Alex is a great speaker and really had me enthused about Wharton by the time he'd finished, and the student panel that followed only increased that enthusiasm. The five students talked briefly about where they'd come from, what they're doing know and their Wharton experience. They were from the UK, the US, Russia, Argentina and France, and from classes ranging from (I think) 98 to 04. Unsurprisingly, there was a strong finance (of various sorts) representation, but also marketing, media, engineering and political advising in terms of both people's pasts and presents. The passion and ethusiasm of the panel really shone through. What came across to me was the international nature of the school, the importance of 'social enrichment' as part of the entire learning process, and the 'roll your sleeves up attitude' of students. Also, when talking about Philly, the British panel member described it as "like the North London of the East Coast". This probably doesn't mean much to anyone who doesn't know London, but I thought it was an interesting way of describing a city with a somewhat mixed reputation. And I kind of like north London.
A further twelve or so alumni then stood up and introduced themselves before we all trooped off to the lobby for drinks, nibbles and a Q&A session. I had a brief chat with Alex, for whom this was the last spot of three weeks recruiting in Europe, as everyone was getting drinks and fortified myself with some of the very tasty nibbles. The session started with the chair of the Wharton London alumni organisation talking about what they do, which I thought was an interesting element to include, and then we launched into questions. I must admit my brain is a bit hazy about the questions that were asked. One I remember was about the weaknesses of the school. I always think that the answers to this one are interesting and revelaing, and it's all too easy for them to end up being of the 'I work too hard' or 'I'm a perfectionist' type that we're warned against when answering similar questions as applicants. One of the alumni talked about the career centre and the fact that it hadn't really been geared up for the challenges of a recession, but how that had improved. Another made the point that the culture of the school was such that if students didn't like something, they changed it rather than just complaining about it. Someone else asked about non-profits and I discovered that there's a social entrepreneurship elective going to be introduced, which is interesting. When the Q& A broke up I spoke to one of the alumni who'd been involved in the International Volunteer Program(me), and then headed off in search of sleep.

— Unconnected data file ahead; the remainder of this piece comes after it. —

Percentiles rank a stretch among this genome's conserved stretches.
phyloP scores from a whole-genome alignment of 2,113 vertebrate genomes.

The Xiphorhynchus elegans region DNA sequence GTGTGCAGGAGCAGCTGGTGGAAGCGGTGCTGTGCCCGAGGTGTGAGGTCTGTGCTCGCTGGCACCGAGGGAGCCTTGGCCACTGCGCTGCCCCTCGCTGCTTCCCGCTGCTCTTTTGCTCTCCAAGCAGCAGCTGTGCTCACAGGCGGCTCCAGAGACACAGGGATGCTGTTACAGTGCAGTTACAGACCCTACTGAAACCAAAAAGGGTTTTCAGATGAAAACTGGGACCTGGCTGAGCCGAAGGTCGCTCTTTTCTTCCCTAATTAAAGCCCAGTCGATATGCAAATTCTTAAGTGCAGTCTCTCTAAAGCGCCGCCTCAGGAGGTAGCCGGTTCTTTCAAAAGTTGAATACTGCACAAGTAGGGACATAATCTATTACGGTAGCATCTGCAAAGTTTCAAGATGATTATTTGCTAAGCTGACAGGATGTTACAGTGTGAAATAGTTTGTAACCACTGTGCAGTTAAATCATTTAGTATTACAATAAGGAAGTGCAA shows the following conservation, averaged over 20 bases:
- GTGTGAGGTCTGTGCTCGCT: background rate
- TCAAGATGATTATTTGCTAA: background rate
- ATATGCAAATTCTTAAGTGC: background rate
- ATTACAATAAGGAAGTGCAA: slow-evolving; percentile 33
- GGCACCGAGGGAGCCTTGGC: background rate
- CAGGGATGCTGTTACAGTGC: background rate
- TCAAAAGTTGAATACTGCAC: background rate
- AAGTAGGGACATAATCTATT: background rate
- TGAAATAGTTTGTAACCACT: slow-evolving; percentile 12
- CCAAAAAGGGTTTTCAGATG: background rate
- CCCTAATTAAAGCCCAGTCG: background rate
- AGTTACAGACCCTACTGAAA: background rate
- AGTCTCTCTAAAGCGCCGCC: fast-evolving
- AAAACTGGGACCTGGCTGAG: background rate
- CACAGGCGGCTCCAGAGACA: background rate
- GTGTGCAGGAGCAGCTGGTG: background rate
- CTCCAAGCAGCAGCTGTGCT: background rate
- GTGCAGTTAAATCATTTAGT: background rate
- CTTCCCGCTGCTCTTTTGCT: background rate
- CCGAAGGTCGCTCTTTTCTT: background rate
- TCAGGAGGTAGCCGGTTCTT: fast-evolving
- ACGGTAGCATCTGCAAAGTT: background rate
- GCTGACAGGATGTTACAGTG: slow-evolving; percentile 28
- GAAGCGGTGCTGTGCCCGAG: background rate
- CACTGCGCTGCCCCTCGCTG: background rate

I'd say this was the best of these sessions that I've been to. A nice building with an excellent auditorium for the main session, good alumni representation and tasty food. I'm very glad I went, and disappointed now that I missed the Kellogg one on Tuesday. I'm aware that it's all too easy to be more positive about one school than another becasue of the interaction you've had with them during the process, rather than because of more meaty issues. But until such time as I know whether anyone wants me, I suppose that's academic.